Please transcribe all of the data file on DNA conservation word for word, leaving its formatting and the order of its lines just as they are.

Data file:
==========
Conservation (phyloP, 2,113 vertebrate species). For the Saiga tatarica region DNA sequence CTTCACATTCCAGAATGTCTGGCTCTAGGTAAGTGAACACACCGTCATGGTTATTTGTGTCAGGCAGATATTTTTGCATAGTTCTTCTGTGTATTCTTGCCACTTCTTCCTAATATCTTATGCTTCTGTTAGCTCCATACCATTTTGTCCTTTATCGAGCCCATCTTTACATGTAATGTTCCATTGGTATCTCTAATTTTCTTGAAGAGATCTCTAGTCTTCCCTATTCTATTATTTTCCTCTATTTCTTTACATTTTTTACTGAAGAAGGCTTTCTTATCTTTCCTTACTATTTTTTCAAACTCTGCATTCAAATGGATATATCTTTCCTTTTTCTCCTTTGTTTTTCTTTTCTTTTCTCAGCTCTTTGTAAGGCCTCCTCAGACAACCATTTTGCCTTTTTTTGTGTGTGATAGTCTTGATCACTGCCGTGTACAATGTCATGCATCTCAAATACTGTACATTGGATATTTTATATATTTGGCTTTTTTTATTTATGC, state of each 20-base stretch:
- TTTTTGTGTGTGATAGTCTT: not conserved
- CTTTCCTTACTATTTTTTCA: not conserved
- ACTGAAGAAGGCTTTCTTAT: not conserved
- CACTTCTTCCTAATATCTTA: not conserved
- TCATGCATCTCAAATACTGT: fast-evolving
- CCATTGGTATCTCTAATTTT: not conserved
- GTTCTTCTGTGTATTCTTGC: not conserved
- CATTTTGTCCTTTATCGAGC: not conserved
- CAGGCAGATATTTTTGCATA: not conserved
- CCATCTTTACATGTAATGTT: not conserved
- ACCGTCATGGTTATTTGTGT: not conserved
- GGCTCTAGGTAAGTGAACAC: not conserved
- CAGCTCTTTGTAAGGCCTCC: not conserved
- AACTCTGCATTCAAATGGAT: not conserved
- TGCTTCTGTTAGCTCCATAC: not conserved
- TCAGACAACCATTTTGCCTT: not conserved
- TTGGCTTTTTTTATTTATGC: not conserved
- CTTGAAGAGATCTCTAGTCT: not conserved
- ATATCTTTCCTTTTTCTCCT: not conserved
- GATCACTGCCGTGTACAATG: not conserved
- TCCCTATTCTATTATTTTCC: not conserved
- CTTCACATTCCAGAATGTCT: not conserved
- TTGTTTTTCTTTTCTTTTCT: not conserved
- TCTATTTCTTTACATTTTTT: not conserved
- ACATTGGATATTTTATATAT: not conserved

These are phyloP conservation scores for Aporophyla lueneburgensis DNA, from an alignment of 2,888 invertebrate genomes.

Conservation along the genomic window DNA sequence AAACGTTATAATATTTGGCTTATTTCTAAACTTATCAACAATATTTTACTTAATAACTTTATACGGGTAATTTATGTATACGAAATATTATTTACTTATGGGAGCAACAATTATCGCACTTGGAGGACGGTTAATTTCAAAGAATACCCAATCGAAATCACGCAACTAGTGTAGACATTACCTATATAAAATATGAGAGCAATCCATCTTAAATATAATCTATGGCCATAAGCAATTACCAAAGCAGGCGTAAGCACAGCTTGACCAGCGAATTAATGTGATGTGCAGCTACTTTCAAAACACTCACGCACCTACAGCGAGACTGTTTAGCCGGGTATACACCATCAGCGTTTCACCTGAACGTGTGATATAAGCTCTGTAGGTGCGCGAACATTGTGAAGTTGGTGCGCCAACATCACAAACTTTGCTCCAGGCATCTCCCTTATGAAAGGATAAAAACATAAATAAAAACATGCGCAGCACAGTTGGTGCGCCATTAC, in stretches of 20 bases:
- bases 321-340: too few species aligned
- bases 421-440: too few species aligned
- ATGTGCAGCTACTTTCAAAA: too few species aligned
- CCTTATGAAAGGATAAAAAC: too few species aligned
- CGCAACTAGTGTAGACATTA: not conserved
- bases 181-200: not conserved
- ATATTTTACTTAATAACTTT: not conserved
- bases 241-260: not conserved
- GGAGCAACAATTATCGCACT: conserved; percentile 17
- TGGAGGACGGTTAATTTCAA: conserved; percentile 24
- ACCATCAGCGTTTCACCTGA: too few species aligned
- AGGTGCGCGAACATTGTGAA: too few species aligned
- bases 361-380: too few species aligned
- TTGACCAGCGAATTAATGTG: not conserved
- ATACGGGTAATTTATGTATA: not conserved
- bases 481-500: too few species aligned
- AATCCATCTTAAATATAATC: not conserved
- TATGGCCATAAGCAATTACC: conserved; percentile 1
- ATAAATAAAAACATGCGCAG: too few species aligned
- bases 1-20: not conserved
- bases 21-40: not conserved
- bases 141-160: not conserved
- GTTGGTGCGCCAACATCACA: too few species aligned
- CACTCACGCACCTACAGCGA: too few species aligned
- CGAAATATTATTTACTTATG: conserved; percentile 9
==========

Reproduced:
Conservation (phyloP, 2,113 vertebrate species). For the Saiga tatarica region DNA sequence CTTCACATTCCAGAATGTCTGGCTCTAGGTAAGTGAACACACCGTCATGGTTATTTGTGTCAGGCAGATATTTTTGCATAGTTCTTCTGTGTATTCTTGCCACTTCTTCCTAATATCTTATGCTTCTGTTAGCTCCATACCATTTTGTCCTTTATCGAGCCCATCTTTACATGTAATGTTCCATTGGTATCTCTAATTTTCTTGAAGAGATCTCTAGTCTTCCCTATTCTATTATTTTCCTCTATTTCTTTACATTTTTTACTGAAGAAGGCTTTCTTATCTTTCCTTACTATTTTTTCAAACTCTGCATTCAAATGGATATATCTTTCCTTTTTCTCCTTTGTTTTTCTTTTCTTTTCTCAGCTCTTTGTAAGGCCTCCTCAGACAACCATTTTGCCTTTTTTTGTGTGTGATAGTCTTGATCACTGCCGTGTACAATGTCATGCATCTCAAATACTGTACATTGGATATTTTATATATTTGGCTTTTTTTATTTATGC, state of each 20-base stretch:
- TTTTTGTGTGTGATAGTCTT: not conserved
- CTTTCCTTACTATTTTTTCA: not conserved
- ACTGAAGAAGGCTTTCTTAT: not conserved
- CACTTCTTCCTAATATCTTA: not conserved
- TCATGCATCTCAAATACTGT: fast-evolving
- CCATTGGTATCTCTAATTTT: not conserved
- GTTCTTCTGTGTATTCTTGC: not conserved
- CATTTTGTCCTTTATCGAGC: not conserved
- CAGGCAGATATTTTTGCATA: not conserved
- CCATCTTTACATGTAATGTT: not conserved
- ACCGTCATGGTTATTTGTGT: not conserved
- GGCTCTAGGTAAGTGAACAC: not conserved
- CAGCTCTTTGTAAGGCCTCC: not conserved
- AACTCTGCATTCAAATGGAT: not conserved
- TGCTTCTGTTAGCTCCATAC: not conserved
- TCAGACAACCATTTTGCCTT: not conserved
- TTGGCTTTTTTTATTTATGC: not conserved
- CTTGAAGAGATCTCTAGTCT: not conserved
- ATATCTTTCCTTTTTCTCCT: not conserved
- GATCACTGCCGTGTACAATG: not conserved
- TCCCTATTCTATTATTTTCC: not conserved
- CTTCACATTCCAGAATGTCT: not conserved
- TTGTTTTTCTTTTCTTTTCT: not conserved
- TCTATTTCTTTACATTTTTT: not conserved
- ACATTGGATATTTTATATAT: not conserved

These are phyloP conservation scores for Aporophyla lueneburgensis DNA, from an alignment of 2,888 invertebrate genomes.

Conservation along the genomic window DNA sequence AAACGTTATAATATTTGGCTTATTTCTAAACTTATCAACAATATTTTACTTAATAACTTTATACGGGTAATTTATGTATACGAAATATTATTTACTTATGGGAGCAACAATTATCGCACTTGGAGGACGGTTAATTTCAAAGAATACCCAATCGAAATCACGCAACTAGTGTAGACATTACCTATATAAAATATGAGAGCAATCCATCTTAAATATAATCTATGGCCATAAGCAATTACCAAAGCAGGCGTAAGCACAGCTTGACCAGCGAATTAATGTGATGTGCAGCTACTTTCAAAACACTCACGCACCTACAGCGAGACTGTTTAGCCGGGTATACACCATCAGCGTTTCACCTGAACGTGTGATATAAGCTCTGTAGGTGCGCGAACATTGTGAAGTTGGTGCGCCAACATCACAAACTTTGCTCCAGGCATCTCCCTTATGAAAGGATAAAAACATAAATAAAAACATGCGCAGCACAGTTGGTGCGCCATTAC, in stretches of 20 bases:
- bases 321-340: too few species aligned
- bases 421-440: too few species aligned
- ATGTGCAGCTACTTTCAAAA: too few species aligned
- CCTTATGAAAGGATAAAAAC: too few species aligned
- CGCAACTAGTGTAGACATTA: not conserved
- bases 181-200: not conserved
- ATATTTTACTTAATAACTTT: not conserved
- bases 241-260: not conserved
- GGAGCAACAATTATCGCACT: conserved; percentile 17
- TGGAGGACGGTTAATTTCAA: conserved; percentile 24
- ACCATCAGCGTTTCACCTGA: too few species aligned
- AGGTGCGCGAACATTGTGAA: too few species aligned
- bases 361-380: too few species aligned
- TTGACCAGCGAATTAATGTG: not conserved
- ATACGGGTAATTTATGTATA: not conserved
- bases 481-500: too few species aligned
- AATCCATCTTAAATATAATC: not conserved
- TATGGCCATAAGCAATTACC: conserved; percentile 1
- ATAAATAAAAACATGCGCAG: too few species aligned
- bases 1-20: not conserved
- bases 21-40: not conserved
- bases 141-160: not conserved
- GTTGGTGCGCCAACATCACA: too few species aligned
- CACTCACGCACCTACAGCGA: too few species aligned
- CGAAATATTATTTACTTATG: conserved; percentile 9